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27 March 2019

Japan has long been associated with platinum innovation and investment, from platinum-based hydrogen fuel cells for the 2020 Tokyo Olympics to platinum accumulation plans

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Japan is an important market for precious metals investment, so it is especially fitting that its commitment to delivering the greenest games ever when it hosts the Summer Olympics in Tokyo next year is based around the deployment of platinum-based hydrogen fuel-cell electric vehicles (FCEVs) to transport athletes and attendees.

In a platinum-based hydrogen fuel cell, hydrogen and oxygen are combined to generate electricity, with heat and water as the only by-products. Molecules of hydrogen and oxygen react and combine using a proton exchange membrane (PEM) which is coated with a platinum catalyst.

Platinum is especially suited as a fuel cell catalyst as it enables the hydrogen and oxygen reactions to take place at an optimal rate, while being stable enough to withstand the complex chemical environment within a fuel cell and high electrical current density, performing efficiently over the long-term.

By choosing to showcase emerging FCEV technology during the Olympics, Japan is demonstrating its belief that hydrogen will become an important automotive power source in the coming years. The Tokyo Metropolitan Government aims to have 100,000 hydrogen passenger vehicles, 100 hydrogen buses and 80 hydrogen refuelling stations by 2025.

Fuel cell electric vehicles will be used to transport athletes during the Tokyo 2020 Olympic Games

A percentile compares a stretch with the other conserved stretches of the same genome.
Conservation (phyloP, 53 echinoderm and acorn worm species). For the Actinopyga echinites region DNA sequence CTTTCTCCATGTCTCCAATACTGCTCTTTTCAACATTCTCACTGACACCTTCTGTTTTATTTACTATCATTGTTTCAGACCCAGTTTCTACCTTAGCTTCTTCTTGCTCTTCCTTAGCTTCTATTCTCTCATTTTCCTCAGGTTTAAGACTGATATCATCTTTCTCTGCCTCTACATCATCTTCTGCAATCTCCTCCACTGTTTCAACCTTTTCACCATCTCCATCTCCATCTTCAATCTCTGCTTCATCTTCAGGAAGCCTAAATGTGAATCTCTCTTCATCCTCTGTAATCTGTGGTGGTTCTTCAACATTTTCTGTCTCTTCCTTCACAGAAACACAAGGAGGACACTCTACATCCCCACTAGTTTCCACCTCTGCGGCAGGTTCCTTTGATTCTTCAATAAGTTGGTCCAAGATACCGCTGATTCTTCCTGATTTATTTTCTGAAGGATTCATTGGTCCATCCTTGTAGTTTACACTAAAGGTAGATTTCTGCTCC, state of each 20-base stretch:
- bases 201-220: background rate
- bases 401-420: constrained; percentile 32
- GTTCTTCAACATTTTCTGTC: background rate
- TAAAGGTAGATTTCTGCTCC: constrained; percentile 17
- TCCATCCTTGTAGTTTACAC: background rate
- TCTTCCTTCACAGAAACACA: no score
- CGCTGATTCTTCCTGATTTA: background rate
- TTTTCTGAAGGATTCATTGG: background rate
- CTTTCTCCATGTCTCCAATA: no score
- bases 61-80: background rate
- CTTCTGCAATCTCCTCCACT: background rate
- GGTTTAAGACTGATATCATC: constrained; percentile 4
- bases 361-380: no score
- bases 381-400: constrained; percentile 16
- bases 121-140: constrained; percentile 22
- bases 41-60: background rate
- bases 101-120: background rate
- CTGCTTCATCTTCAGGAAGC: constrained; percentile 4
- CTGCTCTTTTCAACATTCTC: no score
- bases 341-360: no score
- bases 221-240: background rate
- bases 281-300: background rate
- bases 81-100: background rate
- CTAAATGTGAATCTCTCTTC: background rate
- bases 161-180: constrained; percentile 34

Physical platinum ownership

Platinum is valued not only for its industrial applications like fuel-cell components, but also its precious metal status. Savvy Japanese investors know that adding platinum to an investment portfolio can have diversification benefits, reducing volatility, especially for portfolios with significant equity and real estate exposure.

Retail investors in Japan have been investing in precious metals for decades, with the purchase of kilogram and smaller platinum ingots produced by Japanese precious metals refiners and, more latterly, through exchange traded funds.

The demand for physical platinum was further fuelled by the introduction of Platinum Accumulation Plans (PAPs) in the early 1980s. Unique to Japan, PAPs enable individuals to pay a monthly amount into an account in order to purchase platinum, a core part of their retirement savings.

Each month their balance of physically-owned platinum accrues, although they are free at any time to sell all or part of their balance, or withdraw it in the form of bullion, coins or jewellery.

With the highest per capita consumption of platinum jewellery globally, platinum accounts for over 50 per cent of jewellery sold in Japan and recent developments in its jewellery market have seen platinum continuing to take market share over white gold.

Platinum is well established as the metal of choice in the bridal sector, as well as through the sale of ‘kihei’ chains, a heavy type of men’s chain that is purchased for investment purposes.


Brendan Clifford, Institutional Distribution, [email protected]
Trevor Raymond, Research, [email protected]
Vicki Barker, Investor Communications, [email protected]

WPIC does not provide investment advice.
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